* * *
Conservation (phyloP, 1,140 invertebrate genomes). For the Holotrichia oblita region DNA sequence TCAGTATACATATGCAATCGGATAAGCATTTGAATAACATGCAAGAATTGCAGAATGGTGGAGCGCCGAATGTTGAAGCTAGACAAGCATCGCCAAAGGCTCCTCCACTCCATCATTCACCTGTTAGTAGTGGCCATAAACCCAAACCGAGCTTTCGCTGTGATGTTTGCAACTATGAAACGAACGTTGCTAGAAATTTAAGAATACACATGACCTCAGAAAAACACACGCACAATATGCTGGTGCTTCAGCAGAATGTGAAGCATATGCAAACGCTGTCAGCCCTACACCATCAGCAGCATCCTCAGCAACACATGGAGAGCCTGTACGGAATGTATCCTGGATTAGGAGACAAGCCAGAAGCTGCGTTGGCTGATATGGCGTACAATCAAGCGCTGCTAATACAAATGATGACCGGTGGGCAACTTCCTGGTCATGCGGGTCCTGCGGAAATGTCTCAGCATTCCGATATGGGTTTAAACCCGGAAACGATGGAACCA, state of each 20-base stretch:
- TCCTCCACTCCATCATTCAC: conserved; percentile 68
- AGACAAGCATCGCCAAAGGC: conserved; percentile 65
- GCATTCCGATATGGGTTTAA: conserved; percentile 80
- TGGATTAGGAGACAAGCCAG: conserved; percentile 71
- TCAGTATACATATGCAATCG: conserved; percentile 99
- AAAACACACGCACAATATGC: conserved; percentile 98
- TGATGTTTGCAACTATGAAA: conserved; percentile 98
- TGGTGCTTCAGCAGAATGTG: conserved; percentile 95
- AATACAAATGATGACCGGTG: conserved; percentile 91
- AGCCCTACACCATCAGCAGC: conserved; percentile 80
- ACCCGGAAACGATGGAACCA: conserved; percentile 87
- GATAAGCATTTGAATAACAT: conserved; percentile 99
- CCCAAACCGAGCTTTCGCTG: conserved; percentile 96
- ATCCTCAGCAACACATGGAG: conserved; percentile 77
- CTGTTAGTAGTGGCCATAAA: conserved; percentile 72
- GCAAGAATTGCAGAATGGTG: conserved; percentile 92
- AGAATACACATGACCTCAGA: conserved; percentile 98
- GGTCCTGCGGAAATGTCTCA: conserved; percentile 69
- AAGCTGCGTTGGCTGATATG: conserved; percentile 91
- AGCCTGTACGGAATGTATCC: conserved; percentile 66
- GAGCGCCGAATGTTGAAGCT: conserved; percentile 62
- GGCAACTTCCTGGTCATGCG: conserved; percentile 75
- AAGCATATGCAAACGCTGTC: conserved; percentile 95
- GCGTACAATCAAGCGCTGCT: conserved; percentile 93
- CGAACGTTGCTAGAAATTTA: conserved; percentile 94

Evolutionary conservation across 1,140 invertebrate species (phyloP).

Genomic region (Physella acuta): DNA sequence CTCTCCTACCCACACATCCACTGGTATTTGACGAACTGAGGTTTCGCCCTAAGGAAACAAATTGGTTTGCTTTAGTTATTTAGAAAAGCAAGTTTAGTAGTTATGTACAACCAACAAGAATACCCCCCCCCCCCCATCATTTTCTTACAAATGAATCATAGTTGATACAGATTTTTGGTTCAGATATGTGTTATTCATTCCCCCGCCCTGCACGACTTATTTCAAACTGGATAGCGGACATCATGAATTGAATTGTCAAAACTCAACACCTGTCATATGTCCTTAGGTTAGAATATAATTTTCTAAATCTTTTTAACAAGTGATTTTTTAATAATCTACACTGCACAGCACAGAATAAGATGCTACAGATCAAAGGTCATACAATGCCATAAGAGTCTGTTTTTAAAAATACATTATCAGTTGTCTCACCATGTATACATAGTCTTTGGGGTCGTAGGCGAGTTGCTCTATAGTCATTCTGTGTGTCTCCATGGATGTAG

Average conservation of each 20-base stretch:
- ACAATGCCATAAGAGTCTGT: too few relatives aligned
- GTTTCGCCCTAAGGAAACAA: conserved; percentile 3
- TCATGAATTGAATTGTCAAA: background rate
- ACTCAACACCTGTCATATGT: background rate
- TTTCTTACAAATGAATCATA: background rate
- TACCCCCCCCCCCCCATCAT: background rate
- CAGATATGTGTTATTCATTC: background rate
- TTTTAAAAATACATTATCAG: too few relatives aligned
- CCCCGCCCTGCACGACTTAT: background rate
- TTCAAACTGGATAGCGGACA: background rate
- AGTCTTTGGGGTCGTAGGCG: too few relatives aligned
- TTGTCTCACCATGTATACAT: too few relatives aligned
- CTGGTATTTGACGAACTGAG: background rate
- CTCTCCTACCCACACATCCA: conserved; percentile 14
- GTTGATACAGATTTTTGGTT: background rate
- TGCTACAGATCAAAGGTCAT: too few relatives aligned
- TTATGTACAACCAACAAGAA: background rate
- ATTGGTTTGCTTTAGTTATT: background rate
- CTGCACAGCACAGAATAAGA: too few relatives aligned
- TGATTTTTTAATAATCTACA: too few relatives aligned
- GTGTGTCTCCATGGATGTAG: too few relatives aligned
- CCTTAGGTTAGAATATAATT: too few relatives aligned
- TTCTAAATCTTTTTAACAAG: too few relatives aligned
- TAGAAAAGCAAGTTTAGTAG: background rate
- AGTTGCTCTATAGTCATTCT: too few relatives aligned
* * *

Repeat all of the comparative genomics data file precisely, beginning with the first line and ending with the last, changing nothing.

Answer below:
Conservation (phyloP, 1,140 invertebrate genomes). For the Holotrichia oblita region DNA sequence TCAGTATACATATGCAATCGGATAAGCATTTGAATAACATGCAAGAATTGCAGAATGGTGGAGCGCCGAATGTTGAAGCTAGACAAGCATCGCCAAAGGCTCCTCCACTCCATCATTCACCTGTTAGTAGTGGCCATAAACCCAAACCGAGCTTTCGCTGTGATGTTTGCAACTATGAAACGAACGTTGCTAGAAATTTAAGAATACACATGACCTCAGAAAAACACACGCACAATATGCTGGTGCTTCAGCAGAATGTGAAGCATATGCAAACGCTGTCAGCCCTACACCATCAGCAGCATCCTCAGCAACACATGGAGAGCCTGTACGGAATGTATCCTGGATTAGGAGACAAGCCAGAAGCTGCGTTGGCTGATATGGCGTACAATCAAGCGCTGCTAATACAAATGATGACCGGTGGGCAACTTCCTGGTCATGCGGGTCCTGCGGAAATGTCTCAGCATTCCGATATGGGTTTAAACCCGGAAACGATGGAACCA, state of each 20-base stretch:
- TCCTCCACTCCATCATTCAC: conserved; percentile 68
- AGACAAGCATCGCCAAAGGC: conserved; percentile 65
- GCATTCCGATATGGGTTTAA: conserved; percentile 80
- TGGATTAGGAGACAAGCCAG: conserved; percentile 71
- TCAGTATACATATGCAATCG: conserved; percentile 99
- AAAACACACGCACAATATGC: conserved; percentile 98
- TGATGTTTGCAACTATGAAA: conserved; percentile 98
- TGGTGCTTCAGCAGAATGTG: conserved; percentile 95
- AATACAAATGATGACCGGTG: conserved; percentile 91
- AGCCCTACACCATCAGCAGC: conserved; percentile 80
- ACCCGGAAACGATGGAACCA: conserved; percentile 87
- GATAAGCATTTGAATAACAT: conserved; percentile 99
- CCCAAACCGAGCTTTCGCTG: conserved; percentile 96
- ATCCTCAGCAACACATGGAG: conserved; percentile 77
- CTGTTAGTAGTGGCCATAAA: conserved; percentile 72
- GCAAGAATTGCAGAATGGTG: conserved; percentile 92
- AGAATACACATGACCTCAGA: conserved; percentile 98
- GGTCCTGCGGAAATGTCTCA: conserved; percentile 69
- AAGCTGCGTTGGCTGATATG: conserved; percentile 91
- AGCCTGTACGGAATGTATCC: conserved; percentile 66
- GAGCGCCGAATGTTGAAGCT: conserved; percentile 62
- GGCAACTTCCTGGTCATGCG: conserved; percentile 75
- AAGCATATGCAAACGCTGTC: conserved; percentile 95
- GCGTACAATCAAGCGCTGCT: conserved; percentile 93
- CGAACGTTGCTAGAAATTTA: conserved; percentile 94

Evolutionary conservation across 1,140 invertebrate species (phyloP).

Genomic region (Physella acuta): DNA sequence CTCTCCTACCCACACATCCACTGGTATTTGACGAACTGAGGTTTCGCCCTAAGGAAACAAATTGGTTTGCTTTAGTTATTTAGAAAAGCAAGTTTAGTAGTTATGTACAACCAACAAGAATACCCCCCCCCCCCCATCATTTTCTTACAAATGAATCATAGTTGATACAGATTTTTGGTTCAGATATGTGTTATTCATTCCCCCGCCCTGCACGACTTATTTCAAACTGGATAGCGGACATCATGAATTGAATTGTCAAAACTCAACACCTGTCATATGTCCTTAGGTTAGAATATAATTTTCTAAATCTTTTTAACAAGTGATTTTTTAATAATCTACACTGCACAGCACAGAATAAGATGCTACAGATCAAAGGTCATACAATGCCATAAGAGTCTGTTTTTAAAAATACATTATCAGTTGTCTCACCATGTATACATAGTCTTTGGGGTCGTAGGCGAGTTGCTCTATAGTCATTCTGTGTGTCTCCATGGATGTAG

Average conservation of each 20-base stretch:
- ACAATGCCATAAGAGTCTGT: too few relatives aligned
- GTTTCGCCCTAAGGAAACAA: conserved; percentile 3
- TCATGAATTGAATTGTCAAA: background rate
- ACTCAACACCTGTCATATGT: background rate
- TTTCTTACAAATGAATCATA: background rate
- TACCCCCCCCCCCCCATCAT: background rate
- CAGATATGTGTTATTCATTC: background rate
- TTTTAAAAATACATTATCAG: too few relatives aligned
- CCCCGCCCTGCACGACTTAT: background rate
- TTCAAACTGGATAGCGGACA: background rate
- AGTCTTTGGGGTCGTAGGCG: too few relatives aligned
- TTGTCTCACCATGTATACAT: too few relatives aligned
- CTGGTATTTGACGAACTGAG: background rate
- CTCTCCTACCCACACATCCA: conserved; percentile 14
- GTTGATACAGATTTTTGGTT: background rate
- TGCTACAGATCAAAGGTCAT: too few relatives aligned
- TTATGTACAACCAACAAGAA: background rate
- ATTGGTTTGCTTTAGTTATT: background rate
- CTGCACAGCACAGAATAAGA: too few relatives aligned
- TGATTTTTTAATAATCTACA: too few relatives aligned
- GTGTGTCTCCATGGATGTAG: too few relatives aligned
- CCTTAGGTTAGAATATAATT: too few relatives aligned
- TTCTAAATCTTTTTAACAAG: too few relatives aligned
- TAGAAAAGCAAGTTTAGTAG: background rate
- AGTTGCTCTATAGTCATTCT: too few relatives aligned